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Why is Confidence in Certain CEOs So Fragile?

The shares of P&G are clearly reflecting a crisis of confidence. The Cincinnati consumer products giant has been criticized for being too late getting into emerging markets and allowing its costs to get out of control.

CEO Bob McDonald of Procter & Gamble—a company worth $175 billion—is under attack from shareholder activist Bill Ackman. The shares of P&G are clearly reflecting a crisis of confidence. The Cincinnati consumer products giant has been criticized for being too late getting into emerging markets and allowing its costs to get out of control. In addition, its prices on its products are not priced in line with the recession-era consumer habits.

Since Ron Johnson became CEO of JCPenney the shares have yet to rebound. His stewardship is said to be a work in progress, but it too has not been able to get its prices in line with consumer expectations.

Even Warren Buffett who is famously hands-off when it comes to the day-to-day operations at the dozens of subsidiaries at his Berkshire Hathaway, summarily dismissed the head of Berkshire’s Benjamin Moore & Co. unit over strategy at the paint company.

Add to this the fact that activist shareholder Relational Investors LLC has acquired a roughly $600 million stake in PepsiCo, a move that puts pressure on the food company and its chairman and chief executive, Indra Nooyi. Although Relational CEO Ralph Whitworth didn’t call for a change of leadership, the investment fund and the company have met and discussed the structure of the North American beverage business and both sides have come to an understanding. Should performance not improve, changes may be in the offing, according to report by the WSJ. Nooyi has faced investor dissatisfaction since last year, after the company lost market share in U.S. soda sales to rival Coca-Cola.

Whitworth often advocates a sale or breakup of a company or cutting executive compensation. His stake in PepsiCo is small, about 0.6% of its shares outstanding. But big purchases are difficult for a company of PepsiCo’s size, which has a market capitalization of about $105 billion. He has nevertheless influenced companies even when it has held a small stake. Last year, Hewlett-Packard gave Whitworth a board seat even though Relational had only about a 1% stake.

In addition, Yahoo which has had five CEOs in as many years now has another chief Marissa Mayer, a former Google senior executive. Given the revolving door at the company is this an inspired choice or act of desperation? (She follows Scott Thompson, Carol Bartz, Jerry Yang and Terry Semel.) Ross Levinsohn, former acting CEO of Yahoo (technically CEO No.6 but who’s counting) has had a poke in the eye by the board, and will likely leave for a rival firm. Since Jerry Yang left the top spot the stock has gone sideways. Ms Mayer must be asking herself, Can you get people to be part of something like Yahoo –to believe in the dream after all this? Inside Yahoo, according to reports from The Wall Street Journal, reactions to Ms. Mayer’s appointment ranged from shock and delight among some company’s employees who work on its various Web services, to disappointment among some employees in the company’s important sales arm who had been following a relatively new strategy initiated by Mr. Levinsohn. Other managers privately expressed concern that yet another CEO would lead to yet another reorganization and more layoffs. John Keller, Vice Chairman, and CEO and board practice leader of search company CT Partners, has a different take. “This is a coup for Yahoo. The key is stability for employees. Mayer gives Yahoo product focus and Google genius. The Sunnyvale company needs product focus, which is Mayer’s expertise. The CEO experience is less important than her success with Google search.”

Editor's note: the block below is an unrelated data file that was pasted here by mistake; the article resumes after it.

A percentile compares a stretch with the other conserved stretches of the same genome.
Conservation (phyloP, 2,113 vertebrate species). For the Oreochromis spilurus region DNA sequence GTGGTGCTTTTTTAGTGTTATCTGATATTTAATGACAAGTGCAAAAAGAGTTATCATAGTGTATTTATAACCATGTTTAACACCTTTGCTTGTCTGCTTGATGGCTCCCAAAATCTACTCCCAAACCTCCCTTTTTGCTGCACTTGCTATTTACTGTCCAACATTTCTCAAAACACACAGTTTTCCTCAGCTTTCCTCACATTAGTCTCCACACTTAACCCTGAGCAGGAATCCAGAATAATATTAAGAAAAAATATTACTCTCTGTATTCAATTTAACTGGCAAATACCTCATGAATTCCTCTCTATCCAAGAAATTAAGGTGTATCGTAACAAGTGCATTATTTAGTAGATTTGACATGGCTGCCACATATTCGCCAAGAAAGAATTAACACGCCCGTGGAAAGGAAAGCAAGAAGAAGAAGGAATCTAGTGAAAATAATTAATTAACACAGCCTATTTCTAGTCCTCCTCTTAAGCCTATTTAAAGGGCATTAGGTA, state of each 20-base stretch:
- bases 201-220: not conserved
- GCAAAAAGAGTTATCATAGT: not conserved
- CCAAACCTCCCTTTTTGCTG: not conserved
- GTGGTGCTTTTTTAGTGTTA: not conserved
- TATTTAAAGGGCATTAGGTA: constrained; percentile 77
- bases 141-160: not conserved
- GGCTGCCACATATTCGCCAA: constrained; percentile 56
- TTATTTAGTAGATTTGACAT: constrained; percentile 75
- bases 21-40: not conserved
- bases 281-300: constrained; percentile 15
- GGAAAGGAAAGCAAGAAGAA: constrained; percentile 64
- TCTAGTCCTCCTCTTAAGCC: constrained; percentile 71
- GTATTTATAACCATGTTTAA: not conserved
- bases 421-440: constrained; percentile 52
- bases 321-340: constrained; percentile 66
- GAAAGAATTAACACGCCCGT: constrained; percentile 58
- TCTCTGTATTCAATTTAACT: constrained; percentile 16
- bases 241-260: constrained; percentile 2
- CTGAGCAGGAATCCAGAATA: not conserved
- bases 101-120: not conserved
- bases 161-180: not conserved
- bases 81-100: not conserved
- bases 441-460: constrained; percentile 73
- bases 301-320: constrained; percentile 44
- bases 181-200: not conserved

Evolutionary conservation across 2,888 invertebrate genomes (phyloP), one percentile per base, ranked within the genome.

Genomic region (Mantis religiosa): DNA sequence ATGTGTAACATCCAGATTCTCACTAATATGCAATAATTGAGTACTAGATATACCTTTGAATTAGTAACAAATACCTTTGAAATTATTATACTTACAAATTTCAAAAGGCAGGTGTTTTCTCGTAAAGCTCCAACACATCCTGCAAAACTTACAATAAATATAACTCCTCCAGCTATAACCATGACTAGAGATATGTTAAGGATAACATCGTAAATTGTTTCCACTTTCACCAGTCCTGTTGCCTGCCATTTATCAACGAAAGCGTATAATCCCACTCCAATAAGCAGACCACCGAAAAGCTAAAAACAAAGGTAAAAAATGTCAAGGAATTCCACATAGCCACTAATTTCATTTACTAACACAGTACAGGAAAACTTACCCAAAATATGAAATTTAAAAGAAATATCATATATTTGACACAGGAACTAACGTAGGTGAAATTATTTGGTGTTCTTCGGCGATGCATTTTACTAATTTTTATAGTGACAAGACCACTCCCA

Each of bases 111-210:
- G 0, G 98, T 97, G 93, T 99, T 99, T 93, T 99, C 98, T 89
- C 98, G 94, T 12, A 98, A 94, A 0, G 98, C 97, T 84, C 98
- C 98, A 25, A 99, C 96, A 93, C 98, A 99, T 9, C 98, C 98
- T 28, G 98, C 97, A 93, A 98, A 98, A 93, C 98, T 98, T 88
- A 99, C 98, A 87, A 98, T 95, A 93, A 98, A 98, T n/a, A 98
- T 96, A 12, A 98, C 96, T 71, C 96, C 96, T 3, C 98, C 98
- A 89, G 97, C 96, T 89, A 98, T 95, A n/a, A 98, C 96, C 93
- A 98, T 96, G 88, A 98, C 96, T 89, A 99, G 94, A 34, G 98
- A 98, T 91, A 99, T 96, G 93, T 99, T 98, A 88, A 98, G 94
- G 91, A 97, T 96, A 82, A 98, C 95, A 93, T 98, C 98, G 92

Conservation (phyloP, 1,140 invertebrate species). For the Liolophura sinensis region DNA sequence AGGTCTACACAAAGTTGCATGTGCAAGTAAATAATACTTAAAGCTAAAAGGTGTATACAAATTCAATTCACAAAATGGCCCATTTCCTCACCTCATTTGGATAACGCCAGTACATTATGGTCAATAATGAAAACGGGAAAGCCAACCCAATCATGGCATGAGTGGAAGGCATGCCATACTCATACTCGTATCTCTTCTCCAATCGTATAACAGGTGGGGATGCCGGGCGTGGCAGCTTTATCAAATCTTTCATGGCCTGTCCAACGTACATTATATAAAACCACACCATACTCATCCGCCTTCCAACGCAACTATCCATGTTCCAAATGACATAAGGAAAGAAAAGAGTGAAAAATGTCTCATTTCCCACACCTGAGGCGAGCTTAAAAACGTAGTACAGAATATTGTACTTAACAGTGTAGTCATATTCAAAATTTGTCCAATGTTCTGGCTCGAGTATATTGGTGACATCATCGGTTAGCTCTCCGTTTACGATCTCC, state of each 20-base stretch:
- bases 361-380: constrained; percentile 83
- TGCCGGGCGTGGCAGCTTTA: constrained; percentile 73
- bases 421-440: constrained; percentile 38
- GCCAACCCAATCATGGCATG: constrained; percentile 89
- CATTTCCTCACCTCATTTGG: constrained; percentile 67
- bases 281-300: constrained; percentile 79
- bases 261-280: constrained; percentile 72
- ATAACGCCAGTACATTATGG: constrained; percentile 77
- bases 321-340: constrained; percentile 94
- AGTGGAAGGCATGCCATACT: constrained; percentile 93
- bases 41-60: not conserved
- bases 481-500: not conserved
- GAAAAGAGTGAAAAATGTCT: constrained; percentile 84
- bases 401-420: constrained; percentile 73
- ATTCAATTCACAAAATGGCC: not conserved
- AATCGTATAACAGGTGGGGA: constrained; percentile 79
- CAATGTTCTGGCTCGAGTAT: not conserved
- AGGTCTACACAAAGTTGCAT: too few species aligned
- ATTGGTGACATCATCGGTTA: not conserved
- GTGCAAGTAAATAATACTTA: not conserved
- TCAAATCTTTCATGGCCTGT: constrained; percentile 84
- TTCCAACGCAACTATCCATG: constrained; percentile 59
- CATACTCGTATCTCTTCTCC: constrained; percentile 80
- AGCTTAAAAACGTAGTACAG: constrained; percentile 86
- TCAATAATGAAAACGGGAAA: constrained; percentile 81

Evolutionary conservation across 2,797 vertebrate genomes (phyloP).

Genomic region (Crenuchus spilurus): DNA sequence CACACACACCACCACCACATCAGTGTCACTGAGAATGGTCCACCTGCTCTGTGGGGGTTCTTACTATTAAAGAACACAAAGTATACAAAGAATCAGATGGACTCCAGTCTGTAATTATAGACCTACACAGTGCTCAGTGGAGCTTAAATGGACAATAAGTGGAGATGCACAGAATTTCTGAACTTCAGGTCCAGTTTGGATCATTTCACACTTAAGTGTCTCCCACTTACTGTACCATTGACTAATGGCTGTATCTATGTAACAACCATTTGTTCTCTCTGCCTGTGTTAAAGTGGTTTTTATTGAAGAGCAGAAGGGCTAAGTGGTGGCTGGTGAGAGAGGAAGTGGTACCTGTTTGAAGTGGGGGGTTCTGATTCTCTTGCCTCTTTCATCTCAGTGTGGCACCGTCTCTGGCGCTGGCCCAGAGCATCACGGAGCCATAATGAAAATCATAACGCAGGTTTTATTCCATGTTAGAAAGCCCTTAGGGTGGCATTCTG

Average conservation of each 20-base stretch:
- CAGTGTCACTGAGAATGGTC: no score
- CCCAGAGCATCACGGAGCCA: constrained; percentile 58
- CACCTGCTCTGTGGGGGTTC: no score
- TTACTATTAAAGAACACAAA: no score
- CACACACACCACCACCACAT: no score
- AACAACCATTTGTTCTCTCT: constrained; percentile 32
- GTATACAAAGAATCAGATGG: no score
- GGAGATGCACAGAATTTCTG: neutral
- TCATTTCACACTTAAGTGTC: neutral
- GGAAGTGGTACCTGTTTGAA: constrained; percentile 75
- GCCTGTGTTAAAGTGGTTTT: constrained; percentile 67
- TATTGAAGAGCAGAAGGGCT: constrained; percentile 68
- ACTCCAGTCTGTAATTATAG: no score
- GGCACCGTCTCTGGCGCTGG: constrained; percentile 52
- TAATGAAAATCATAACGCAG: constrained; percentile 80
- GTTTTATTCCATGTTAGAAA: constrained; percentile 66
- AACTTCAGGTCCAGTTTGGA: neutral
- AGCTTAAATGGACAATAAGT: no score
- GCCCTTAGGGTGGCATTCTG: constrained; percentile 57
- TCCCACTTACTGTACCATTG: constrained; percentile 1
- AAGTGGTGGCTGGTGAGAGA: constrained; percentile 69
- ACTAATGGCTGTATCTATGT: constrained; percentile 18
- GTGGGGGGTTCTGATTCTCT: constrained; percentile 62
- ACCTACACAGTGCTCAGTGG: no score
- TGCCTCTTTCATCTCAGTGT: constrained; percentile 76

The underlying forces driving this volatility is not only slower economic growth but declining patience. In the 1950s and 1960s, CEOs could run their business for ten or more years without threat to their control or stewardship. But in more recent times there’s been a steady increase in the number of companies that look to the outside for a CEO when conditions do not improve. A CEO’s tenure, according to Booz consultants, on average is 7.6 years, down from 9.5 years in 1995. Yahoo’s revolving door at the top may be an extreme example, but the age of the semi-transient CEO may be upon us. Some argue that if the leaders of one or two otherwise untouchable big names such as P&G and PepsiCo are toppled in this way, we may see a flood of other, lessor firms be forced to change leadership as well.

Read More: Google’s Mayer Takes Over as Yahoo Chief

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